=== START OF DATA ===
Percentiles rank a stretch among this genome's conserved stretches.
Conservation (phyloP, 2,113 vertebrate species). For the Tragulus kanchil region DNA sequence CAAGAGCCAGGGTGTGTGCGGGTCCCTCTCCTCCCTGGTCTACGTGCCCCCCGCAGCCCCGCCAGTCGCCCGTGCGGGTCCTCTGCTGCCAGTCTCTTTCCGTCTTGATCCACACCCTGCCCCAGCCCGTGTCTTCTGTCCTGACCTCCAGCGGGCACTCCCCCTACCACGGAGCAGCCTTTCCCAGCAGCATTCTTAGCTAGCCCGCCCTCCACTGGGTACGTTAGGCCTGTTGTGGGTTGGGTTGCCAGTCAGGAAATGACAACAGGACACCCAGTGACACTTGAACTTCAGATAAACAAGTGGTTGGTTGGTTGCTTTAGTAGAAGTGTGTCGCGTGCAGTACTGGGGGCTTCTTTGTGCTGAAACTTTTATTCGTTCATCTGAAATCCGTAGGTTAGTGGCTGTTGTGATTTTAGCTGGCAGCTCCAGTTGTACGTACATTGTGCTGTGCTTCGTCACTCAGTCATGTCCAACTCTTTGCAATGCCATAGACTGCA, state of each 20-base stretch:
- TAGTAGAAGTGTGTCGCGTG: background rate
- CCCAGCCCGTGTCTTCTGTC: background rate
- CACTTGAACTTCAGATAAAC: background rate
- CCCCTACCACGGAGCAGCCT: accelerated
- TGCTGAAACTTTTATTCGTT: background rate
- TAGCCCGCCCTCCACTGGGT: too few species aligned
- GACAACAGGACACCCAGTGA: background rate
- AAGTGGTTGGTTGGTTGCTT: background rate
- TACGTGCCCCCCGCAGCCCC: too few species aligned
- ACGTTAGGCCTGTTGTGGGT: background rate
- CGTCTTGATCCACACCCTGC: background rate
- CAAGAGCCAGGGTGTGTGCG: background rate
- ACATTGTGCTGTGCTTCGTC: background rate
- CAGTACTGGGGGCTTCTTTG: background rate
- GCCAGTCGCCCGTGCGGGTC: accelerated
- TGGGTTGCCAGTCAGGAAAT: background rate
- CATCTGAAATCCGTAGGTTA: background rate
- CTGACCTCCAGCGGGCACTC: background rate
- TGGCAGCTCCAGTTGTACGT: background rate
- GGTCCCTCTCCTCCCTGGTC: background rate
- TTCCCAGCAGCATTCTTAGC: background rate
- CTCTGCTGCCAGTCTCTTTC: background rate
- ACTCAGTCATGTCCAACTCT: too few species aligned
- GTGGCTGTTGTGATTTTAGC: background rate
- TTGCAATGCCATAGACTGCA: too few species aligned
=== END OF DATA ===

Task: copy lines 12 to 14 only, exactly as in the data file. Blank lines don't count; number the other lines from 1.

- ACGTTAGGCCTGTTGTGGGT: background rate
- CGTCTTGATCCACACCCTGC: background rate
- CAAGAGCCAGGGTGTGTGCG: background rate